Psychologists and social scientists generally still venture repeatedly today into the territory of human values and attempt to claim the ability to make objective judgments about which are the most healthy or scientifically validated. They don’t ever seem to learn that they are often just trying to rationalize cultural fashions: In the 1940s the “mentally healthy” person was one who respected tradition, but he morphed into the to-be-pitied “organization man” in the 1950s. Psychologists valorized divorce as the “mentally healthy choice” for those who were not “growing” in the 1970s, whereas today they tend to say that it’s better to stick it out and stop complaining so much. Maybe humility should go at the top of the pyramid of psychological development for psychologists. In a democracy, social scientists and health experts should not cast themselves as able to render objective judgments on how everyone else should live.

Indeed.  But unfortunately I’m not sure many people will listen to this wise counsel or anything related to it, just on theoretical grounds.  And the results will be destructive, both on an inter-tribe and and intra-tribe basis.  Destructive inter-tribe because we’ll have endless conflict in the form of Culture Wars as each tribe tries to scramble to the top of the writhing heap by writing its group norms into public policy — thus giving the boot to all the others.  And destructive intra-tribe, because no matter what tribe you belong to you’re still an individual, with your own life history of frustrations and hurts and compensatory fantasies.  So after the group rally (or smug dinner party) you’ll be going home to look at porn that contravenes the norms of your group and bearing the psychic costs of shame and hypocrisy — and worse if you get caught.

Horrible, horrible.  My solution:  stop being damn tribesman! Be an individual instead.  Signal your individuality instead.  Being active at making your own is a way of doing this.

And if enough of us do this, we can show, not with a mere theoretical argument but with the inarguable fact on the ground of our existence, that there really is all that diversity. If there are millions of creators, the sneering claim that it’s just a few perverts being weird simply won’t wash any more.  Perhaps then we can put a check on all this destructive tribalism.

If there are enough of us, the world can be shown how pointless and destructive it is to try to coerce people into “normal.”

Let there be millions of us.

Sep 272010
 

Yesterday’s “Hedonic Philanthropy” post was about the static advantages to the rest of humanity that accrue to your making your own bespoke erotica.  Today’s post is on the dynamic advantages thereof, which result from a “Virtuous Circle.”

No not this kind, appealing though it might be.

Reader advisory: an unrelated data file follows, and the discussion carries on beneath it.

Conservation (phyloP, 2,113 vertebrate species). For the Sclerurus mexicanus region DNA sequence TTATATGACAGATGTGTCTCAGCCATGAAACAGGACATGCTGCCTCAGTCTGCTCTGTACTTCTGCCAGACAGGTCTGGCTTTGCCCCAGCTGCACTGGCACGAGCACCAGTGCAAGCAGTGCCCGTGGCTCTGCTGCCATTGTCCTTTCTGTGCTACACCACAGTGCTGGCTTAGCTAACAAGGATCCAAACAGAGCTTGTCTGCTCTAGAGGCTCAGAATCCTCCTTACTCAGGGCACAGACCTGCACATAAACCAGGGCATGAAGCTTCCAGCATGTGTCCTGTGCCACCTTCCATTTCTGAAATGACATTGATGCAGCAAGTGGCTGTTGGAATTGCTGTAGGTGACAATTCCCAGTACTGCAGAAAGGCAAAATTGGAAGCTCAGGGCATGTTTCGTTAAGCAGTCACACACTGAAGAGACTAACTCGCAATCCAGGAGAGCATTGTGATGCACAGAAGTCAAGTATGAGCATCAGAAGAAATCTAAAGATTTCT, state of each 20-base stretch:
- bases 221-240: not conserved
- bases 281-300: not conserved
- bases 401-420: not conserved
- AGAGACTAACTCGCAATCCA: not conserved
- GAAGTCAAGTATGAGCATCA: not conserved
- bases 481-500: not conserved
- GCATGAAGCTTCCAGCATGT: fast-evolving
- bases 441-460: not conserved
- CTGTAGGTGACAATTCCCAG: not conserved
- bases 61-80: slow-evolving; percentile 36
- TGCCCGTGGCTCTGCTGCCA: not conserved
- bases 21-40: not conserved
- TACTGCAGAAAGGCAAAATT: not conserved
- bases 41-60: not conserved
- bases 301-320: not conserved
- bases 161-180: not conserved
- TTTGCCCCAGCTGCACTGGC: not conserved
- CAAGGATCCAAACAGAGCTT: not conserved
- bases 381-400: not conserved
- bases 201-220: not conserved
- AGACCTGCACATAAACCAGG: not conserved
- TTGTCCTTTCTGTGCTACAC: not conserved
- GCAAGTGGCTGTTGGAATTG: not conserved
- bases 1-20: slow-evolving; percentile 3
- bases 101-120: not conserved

(This particular image found at yet another pop-up laden site which I’m pretty sure doesn’t own it.  I wish I knew the provenance and if anyone does, kindly comment.)

What I have in mind rather is a concept that might be called Erotic Cultural Capital, which is a amalgam of various things relevant to the creation of satisfying erotic representations.  It would include things like:

  1. The stock of erotic ideas memes, images, stories, and other representations available to us, and;
  2. The human capital involved in the creation of (1):  the artists and writers and programmers and researchers involved in the creation of (1) as well as their special and one hopes well-honed skills, and;
  3. The technology that allows us to create and disseminate (1), technologies that first happened when one of our Pleistocene ancestors (or ancestresses!) drew on a cave wall and continue down to the Internet and the sophisticated rendering software of today, and;
  4. The the meta-elements relevant to the creation of (1-3), such  the skill of teachers that allows the creation of (2) and the skill of engineers that allow the creation of (3),among other things.

So what’s the Virtuous Circle?

  1. For the sake of analysis, start with a supply of Erotic Cultural Capital that’s used to create various erotic representations that people share and consume.
  2. People like the consumption that goes on in (1), and they’re willing to spend resources to get more of (1)
  3. This investment expands the Erotic Cultural Capital. We get more and better ideas, more and better representations, more and better skills, and more and better technology.
  4. Which people will like even more and…
  5. Positive feedback drives everything forward.  We get happier and richer over time.  The future is bright.

Your creating bespoke erotica helps drive (3).  Good for you!

The expansion of pleasure alone would be good enough reason to see this circle as virtuous, but just for the sake of completeness I should point out that there are positive spinoffs that have nothing all that directly to do with Eros.  It’s no secret that the Internet was built out as quickly as it was thanks to porn, so if you’re cooing over e-mailed digital video of your new grandchild or researching your term paper on Wikipedia, take a moment and thank the pornographers who made this possible.  And there will be other spinoffs in the future.  Perhaps the medical imaging technology that makes it possible to cure your old-age cancer will be there because of us early twenty-first century weirdos demanding faster and faster machines to render our kinky fantasies.